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US Homeland Security Chief: Deporting 'Dreamers' Not Top Priority

FILE - In this photo released by U.S. Immigration and Customs Enforcement, foreign nationals are arrested during a raid aimed at immigration fugitives, re-entrants and at-large criminal aliens in Los Angeles, Feb. 7, 2017.

Deporting immigrants who came to the United States illegally as children will not be a top federal law enforcement priority even if lawmakers do not pass a program to protect them, the U.S. Department of Homeland Security chief said in an interview aired on Tuesday.

Kirstjen Nielsen, speaking ahead of a congressional hearing, told CBS News that as long as so-called Dreamers have registered with federal authorities they will not be a top target even after U.S. President Donald Trump moved to cancel the Deferred Action for Childhood Arrivals (DACA) program.

"It's not going to be a priority of the Immigration and Customs Enforcement," she said. "If you are a DACA that's compliant with your registration - meaning you haven't committed a crime and you in fact are registered - you are not a priority of enforcement for ICE should the program end."

Although federal officials have said they will not target Dreamers, Trump has significantly expanded the categories of people who can be prioritized for deportation and immigrant advocates say DACA recipients who lose their status are at risk.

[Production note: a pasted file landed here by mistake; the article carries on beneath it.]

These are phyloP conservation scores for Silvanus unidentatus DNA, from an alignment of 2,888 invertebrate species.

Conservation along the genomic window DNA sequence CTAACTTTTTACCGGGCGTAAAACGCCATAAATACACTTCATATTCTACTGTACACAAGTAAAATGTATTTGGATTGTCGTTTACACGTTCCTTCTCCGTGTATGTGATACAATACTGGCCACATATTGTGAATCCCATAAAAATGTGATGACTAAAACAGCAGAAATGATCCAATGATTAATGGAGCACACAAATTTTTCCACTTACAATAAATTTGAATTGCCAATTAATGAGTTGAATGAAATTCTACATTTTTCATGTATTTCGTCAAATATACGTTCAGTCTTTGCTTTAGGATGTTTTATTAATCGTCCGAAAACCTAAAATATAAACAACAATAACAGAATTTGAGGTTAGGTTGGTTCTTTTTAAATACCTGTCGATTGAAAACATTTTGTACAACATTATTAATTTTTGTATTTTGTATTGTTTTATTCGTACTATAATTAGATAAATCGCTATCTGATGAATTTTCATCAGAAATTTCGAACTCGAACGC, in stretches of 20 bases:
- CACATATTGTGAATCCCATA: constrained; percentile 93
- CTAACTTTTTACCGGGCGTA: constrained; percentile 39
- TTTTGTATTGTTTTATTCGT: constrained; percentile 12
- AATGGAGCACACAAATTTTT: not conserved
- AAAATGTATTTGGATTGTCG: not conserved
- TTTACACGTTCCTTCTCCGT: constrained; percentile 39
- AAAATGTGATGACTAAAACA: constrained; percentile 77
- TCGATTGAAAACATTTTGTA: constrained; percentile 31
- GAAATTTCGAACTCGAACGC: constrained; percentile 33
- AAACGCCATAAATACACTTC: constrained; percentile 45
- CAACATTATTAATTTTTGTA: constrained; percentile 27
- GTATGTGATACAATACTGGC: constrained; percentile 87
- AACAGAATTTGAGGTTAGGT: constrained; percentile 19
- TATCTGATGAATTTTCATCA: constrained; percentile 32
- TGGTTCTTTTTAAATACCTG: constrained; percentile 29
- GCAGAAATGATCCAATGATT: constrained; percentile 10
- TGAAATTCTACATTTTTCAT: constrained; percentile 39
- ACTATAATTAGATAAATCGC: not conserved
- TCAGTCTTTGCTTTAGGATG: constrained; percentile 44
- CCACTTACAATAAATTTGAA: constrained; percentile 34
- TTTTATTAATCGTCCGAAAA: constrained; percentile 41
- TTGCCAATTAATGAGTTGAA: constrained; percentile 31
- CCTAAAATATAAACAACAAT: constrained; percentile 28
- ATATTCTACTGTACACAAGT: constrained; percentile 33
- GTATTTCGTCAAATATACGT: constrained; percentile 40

Nielsen's comments come as Trump and lawmakers battle over an immigration deal that has blown up amid Trump's controversial remarks at a recent White House meeting. The talks also overshadow larger spending negotiations ahead of a possible federal government shutdown this week.

Nielsen is set to appear before the Senate Judiciary Committee at 10 a.m. (1500 GMT) to discuss oversight of the Department of Homeland Security.

Nielsen, referring to a forthcoming DHS study on immigration and terrorism, said she would ask lawmakers for help "to close the loopholes that prevent us from removing known suspected terrorists and other criminals from the United States."

The report also shows officials must "continue to enhance our screening and vetting" as well as "continually vet those who are here," including legal permanent residents and others who were naturalized, she said.

Asked if that meant such individuals would be under permanent surveillance, Nielsen give no details but said: "Up until the point that you are a citizen, we want to continue to make sure we understand who you are and why you're here."

Nielsen is likely to be asked about Trump's remarks at last week's meeting where Democratic U.S. Senator Dick Durbin said the president made disparaging remarks about immigrants from Haiti and African countries. Nielsen told CBS she did not remember or hear the controversial words used.

Trump has said that Durbin, who will be at Tuesday's hearing, misrepresented his comments.